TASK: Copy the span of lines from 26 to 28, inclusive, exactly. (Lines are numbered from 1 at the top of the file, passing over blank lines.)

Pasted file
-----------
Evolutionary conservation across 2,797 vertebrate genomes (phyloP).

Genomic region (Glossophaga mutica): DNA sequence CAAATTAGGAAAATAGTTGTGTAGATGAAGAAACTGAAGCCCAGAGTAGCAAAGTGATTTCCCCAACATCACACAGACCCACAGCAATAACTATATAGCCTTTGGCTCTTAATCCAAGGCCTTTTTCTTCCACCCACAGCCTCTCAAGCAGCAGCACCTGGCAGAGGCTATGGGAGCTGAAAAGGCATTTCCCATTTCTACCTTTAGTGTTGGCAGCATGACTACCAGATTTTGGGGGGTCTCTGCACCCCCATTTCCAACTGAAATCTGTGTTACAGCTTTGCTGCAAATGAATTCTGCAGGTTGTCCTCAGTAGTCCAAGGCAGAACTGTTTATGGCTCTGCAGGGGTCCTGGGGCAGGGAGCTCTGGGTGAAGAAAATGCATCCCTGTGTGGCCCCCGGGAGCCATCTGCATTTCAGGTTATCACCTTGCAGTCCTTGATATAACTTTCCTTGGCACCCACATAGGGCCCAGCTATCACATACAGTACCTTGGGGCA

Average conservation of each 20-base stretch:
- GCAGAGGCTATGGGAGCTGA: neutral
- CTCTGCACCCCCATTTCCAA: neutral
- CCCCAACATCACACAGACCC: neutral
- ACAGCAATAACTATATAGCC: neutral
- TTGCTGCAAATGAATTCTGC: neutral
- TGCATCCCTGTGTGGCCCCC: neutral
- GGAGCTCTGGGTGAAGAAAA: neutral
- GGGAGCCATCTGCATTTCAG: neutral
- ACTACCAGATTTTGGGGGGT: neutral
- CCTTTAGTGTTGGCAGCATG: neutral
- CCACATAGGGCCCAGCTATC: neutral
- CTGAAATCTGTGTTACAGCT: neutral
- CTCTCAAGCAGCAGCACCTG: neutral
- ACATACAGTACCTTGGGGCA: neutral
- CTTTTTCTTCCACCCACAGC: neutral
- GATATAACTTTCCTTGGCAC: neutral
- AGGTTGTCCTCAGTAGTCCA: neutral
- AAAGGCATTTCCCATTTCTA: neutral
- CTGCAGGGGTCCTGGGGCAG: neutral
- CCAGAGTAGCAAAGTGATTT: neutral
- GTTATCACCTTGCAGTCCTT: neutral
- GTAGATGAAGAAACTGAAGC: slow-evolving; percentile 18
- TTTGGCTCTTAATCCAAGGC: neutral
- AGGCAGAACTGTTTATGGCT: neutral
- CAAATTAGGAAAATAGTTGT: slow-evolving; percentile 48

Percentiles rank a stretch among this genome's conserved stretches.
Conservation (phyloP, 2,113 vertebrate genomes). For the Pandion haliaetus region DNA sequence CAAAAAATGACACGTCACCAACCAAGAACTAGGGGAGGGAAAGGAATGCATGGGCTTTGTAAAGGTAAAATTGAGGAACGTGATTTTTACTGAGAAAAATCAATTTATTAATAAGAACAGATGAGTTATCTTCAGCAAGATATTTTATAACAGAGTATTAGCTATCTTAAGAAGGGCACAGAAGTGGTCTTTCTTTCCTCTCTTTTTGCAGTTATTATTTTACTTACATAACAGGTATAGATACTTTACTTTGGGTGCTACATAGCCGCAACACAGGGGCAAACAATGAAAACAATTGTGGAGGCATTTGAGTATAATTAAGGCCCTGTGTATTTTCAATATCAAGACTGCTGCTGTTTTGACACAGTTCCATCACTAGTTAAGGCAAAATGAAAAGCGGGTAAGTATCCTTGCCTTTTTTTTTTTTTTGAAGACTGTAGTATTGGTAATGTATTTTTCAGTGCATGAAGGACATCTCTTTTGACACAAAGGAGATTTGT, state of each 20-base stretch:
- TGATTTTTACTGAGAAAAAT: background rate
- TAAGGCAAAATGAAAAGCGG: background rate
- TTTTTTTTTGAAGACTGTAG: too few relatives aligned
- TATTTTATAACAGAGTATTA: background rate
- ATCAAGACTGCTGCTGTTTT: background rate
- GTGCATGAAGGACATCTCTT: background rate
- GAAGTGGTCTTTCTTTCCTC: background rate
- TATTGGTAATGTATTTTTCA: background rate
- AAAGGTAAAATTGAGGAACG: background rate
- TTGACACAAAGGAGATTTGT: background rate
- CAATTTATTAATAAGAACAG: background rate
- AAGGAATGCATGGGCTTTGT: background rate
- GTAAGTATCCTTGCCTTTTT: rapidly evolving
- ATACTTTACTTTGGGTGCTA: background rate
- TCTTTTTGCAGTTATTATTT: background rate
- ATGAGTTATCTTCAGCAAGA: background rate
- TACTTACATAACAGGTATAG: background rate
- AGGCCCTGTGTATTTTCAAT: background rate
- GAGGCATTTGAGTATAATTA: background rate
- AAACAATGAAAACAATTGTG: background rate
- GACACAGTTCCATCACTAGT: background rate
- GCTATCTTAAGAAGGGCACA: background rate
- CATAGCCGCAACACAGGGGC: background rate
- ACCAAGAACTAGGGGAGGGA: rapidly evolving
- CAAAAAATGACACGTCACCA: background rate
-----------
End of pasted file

- TTTGGCTCTTAATCCAAGGC: neutral
- AGGCAGAACTGTTTATGGCT: neutral
- CAAATTAGGAAAATAGTTGT: slow-evolving; percentile 48